By 1:10 p.m. it was all over. The Fairbanks-Morse 'Jack-of-All-Trades,' third from the last to be sold, was purchased by friends LeRoy and Delores Arola from Woodland, Washington. When the auctioneer called out 'Going to Washington!,' I knew the Arolas had purchased a favorite.
We were impressed by the time and talent of Alvin's grandsons, sons-in-law and others who quickly and efficiently helped load up trucks and trailers once the auction ended. This was clearly a well-organized family affair, and it was evident each member was feeling the bittersweet effect of their husband, father and grandfather's life-long interest being removed from Alvin's beloved farm. But we who collect these fine old engines know and appreciate the interest Alvin Buller held. He, in effect, has allowed us to continue his fine tradition and to pass along our passion to our children and grandchildren. Thank you, Mr. Buller.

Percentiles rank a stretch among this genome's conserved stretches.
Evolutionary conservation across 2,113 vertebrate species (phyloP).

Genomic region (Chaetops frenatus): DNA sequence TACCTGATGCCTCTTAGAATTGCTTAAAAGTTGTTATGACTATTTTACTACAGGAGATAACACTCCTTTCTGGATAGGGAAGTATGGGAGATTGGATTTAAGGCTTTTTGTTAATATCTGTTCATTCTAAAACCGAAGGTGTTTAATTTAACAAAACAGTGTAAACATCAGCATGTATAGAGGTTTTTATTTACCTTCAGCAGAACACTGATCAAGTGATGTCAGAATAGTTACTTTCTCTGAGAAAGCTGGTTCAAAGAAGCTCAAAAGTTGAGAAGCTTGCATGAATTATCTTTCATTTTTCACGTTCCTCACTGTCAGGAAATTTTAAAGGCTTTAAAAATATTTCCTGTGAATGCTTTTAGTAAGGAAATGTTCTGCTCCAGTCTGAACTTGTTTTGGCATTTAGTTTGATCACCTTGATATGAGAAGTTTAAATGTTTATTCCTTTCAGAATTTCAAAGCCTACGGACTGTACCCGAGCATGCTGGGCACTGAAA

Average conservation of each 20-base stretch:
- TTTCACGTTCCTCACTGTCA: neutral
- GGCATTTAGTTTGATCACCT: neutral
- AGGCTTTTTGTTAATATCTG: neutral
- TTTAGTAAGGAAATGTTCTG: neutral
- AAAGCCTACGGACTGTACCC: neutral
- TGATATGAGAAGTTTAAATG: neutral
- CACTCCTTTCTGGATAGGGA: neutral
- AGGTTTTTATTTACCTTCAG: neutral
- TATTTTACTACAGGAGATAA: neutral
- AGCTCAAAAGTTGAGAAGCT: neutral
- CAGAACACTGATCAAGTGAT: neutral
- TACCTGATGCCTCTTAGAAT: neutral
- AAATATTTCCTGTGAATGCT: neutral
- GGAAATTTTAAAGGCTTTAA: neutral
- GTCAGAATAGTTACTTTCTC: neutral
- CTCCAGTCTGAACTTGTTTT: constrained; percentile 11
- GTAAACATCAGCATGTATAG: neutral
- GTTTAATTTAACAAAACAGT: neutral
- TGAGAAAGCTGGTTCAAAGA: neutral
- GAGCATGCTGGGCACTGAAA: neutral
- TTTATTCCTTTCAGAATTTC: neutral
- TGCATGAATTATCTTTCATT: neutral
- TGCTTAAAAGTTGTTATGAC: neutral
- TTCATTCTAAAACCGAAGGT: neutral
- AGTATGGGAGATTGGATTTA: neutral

Auctions come and auctions go, and this one near Aurora, Nebraska, will be remembered for a long time. Just ask the folks who bought the Economy 12 HP for $4,250, the Oshkosh for $3,600, the Challenge Type H for $2,400, and the McCormick-Deering for $3,050!
As for Lonnie and his team, they were headed out to continue a busy summer schedule in the hot midwest. And as for Bob and me? A box filled with magnetos, a few carts and a couple of beloved John Deere Model E's were added to our collection.
See you down the road!